Altitude cerebral oedema or High Altitude Cerebral Oedema (HACE) is also a disease that can occur at altitude. It is more commonly seen from 3700 m, but can already occur from 2600 m. This disease also involves fluid accumulation. This is not in the lungs, but in the brain: the control centre of our body and therefore crucial for our survival. The fluid accumulation causes the brain to swell and take up more space. This increases the pressure, compromises the blood supply and the brain gets less and less nutrients and oxygen. The result is damage to the brain, which can ultimately be life-threatening.
HACE can be diagnosed when a person meets one of the two following criteria:
- A change in mental status and/or coordination disorders with AMS symptoms
- The presence of a change in mental status and coordination disorders without AMS symptoms
HACE can be fatal within hours, and survival depends on prompt diagnosis and treatment: rapid intervention is therefore vital.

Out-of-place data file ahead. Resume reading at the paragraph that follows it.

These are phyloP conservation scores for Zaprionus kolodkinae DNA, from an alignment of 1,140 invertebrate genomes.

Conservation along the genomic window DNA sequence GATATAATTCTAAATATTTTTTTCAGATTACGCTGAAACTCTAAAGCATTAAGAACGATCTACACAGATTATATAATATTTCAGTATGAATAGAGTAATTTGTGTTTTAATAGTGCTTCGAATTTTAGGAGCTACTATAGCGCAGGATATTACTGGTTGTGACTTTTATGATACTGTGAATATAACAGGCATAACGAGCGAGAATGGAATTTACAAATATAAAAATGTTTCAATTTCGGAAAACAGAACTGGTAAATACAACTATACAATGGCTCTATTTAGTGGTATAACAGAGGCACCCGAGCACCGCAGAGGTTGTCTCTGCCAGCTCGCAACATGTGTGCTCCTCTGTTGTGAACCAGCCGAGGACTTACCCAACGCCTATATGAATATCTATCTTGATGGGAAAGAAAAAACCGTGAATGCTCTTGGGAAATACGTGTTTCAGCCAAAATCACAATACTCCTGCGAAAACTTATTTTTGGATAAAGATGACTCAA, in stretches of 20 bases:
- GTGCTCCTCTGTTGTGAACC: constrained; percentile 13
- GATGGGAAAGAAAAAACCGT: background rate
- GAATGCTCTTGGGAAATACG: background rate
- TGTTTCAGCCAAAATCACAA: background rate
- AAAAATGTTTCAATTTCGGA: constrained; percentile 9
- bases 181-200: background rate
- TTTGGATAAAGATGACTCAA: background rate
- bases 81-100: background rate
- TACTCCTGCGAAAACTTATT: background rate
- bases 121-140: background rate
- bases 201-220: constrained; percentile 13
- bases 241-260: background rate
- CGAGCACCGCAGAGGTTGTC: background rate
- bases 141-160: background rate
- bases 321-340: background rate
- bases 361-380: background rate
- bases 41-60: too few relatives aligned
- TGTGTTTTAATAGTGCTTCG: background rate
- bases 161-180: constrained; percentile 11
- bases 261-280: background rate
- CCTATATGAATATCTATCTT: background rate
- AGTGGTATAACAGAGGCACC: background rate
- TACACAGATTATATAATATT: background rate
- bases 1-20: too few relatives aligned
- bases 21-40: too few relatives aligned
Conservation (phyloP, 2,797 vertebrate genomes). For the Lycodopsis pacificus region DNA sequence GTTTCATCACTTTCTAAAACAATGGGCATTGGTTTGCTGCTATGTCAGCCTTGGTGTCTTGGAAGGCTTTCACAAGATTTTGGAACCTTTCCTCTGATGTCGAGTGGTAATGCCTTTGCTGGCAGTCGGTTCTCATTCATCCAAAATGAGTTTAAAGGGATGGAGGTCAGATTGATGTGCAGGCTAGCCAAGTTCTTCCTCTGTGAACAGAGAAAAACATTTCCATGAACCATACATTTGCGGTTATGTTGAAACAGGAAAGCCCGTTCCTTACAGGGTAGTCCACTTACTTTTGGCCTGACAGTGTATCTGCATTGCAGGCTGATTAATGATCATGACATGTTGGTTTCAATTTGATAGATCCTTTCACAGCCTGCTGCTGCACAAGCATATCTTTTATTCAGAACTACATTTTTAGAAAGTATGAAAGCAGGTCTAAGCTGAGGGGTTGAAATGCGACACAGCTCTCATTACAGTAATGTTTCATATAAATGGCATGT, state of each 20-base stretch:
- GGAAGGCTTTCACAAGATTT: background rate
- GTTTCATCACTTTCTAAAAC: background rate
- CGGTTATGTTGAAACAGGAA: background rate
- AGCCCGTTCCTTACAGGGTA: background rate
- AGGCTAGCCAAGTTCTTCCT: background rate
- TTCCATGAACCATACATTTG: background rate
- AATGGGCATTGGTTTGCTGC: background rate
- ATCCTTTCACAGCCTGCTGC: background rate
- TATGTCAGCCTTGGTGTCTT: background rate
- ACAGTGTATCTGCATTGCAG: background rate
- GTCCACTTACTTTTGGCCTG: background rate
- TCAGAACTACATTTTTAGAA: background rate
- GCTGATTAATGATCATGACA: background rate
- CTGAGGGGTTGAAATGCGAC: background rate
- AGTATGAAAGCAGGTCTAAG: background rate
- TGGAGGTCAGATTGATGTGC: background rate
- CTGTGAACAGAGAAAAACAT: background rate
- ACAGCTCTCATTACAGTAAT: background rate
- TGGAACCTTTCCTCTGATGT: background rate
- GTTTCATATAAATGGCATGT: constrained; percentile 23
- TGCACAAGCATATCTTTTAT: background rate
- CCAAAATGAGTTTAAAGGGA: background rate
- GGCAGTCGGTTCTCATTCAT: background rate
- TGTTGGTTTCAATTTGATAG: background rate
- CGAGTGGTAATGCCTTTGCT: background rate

The most effective treatment is immediate descent and/or evacuation, under supervision. Oxygen treatment is also recommended to restore saturation (>90%) (0.5 l - 2.0 l per minute). If descent is not possible at that time, and oxygen is not available, the use of a pressurised chamber is recommended. However, this should not be used as a substitute for descent or evacuation.
Medication can be a very effective means of stabilising or resolving HACE, but should not replace descent and should be used under the supervision of a (medical) professional. The following medications and dosages are recommended to be used in case of established HACE: